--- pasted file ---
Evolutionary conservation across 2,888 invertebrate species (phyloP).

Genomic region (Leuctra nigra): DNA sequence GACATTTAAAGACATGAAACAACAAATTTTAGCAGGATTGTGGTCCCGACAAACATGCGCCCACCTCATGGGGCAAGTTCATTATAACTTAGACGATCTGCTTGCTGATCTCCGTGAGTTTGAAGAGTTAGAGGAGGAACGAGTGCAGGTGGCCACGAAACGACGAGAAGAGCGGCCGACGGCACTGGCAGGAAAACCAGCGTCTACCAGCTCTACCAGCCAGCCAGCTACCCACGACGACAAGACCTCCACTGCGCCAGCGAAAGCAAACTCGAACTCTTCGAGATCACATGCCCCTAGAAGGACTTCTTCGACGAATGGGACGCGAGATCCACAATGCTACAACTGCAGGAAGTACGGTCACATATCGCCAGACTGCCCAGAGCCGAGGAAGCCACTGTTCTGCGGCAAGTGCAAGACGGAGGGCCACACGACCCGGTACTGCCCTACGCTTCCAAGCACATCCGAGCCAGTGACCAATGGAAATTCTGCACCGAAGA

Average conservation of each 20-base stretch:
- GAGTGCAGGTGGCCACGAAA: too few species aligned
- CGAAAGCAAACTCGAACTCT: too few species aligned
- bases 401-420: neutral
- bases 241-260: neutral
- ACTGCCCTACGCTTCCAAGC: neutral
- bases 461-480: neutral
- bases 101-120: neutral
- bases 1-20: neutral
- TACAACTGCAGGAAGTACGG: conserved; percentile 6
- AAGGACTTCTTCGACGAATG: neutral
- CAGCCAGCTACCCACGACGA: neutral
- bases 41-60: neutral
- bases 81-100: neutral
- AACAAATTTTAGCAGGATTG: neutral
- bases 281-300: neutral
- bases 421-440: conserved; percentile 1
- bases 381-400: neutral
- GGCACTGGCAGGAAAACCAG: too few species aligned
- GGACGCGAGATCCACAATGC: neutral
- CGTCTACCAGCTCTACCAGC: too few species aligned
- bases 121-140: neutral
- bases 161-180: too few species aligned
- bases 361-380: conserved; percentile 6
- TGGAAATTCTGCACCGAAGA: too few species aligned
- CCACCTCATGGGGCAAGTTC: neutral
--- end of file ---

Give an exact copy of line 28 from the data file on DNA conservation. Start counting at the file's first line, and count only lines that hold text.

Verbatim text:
- CCACCTCATGGGGCAAGTTC: neutral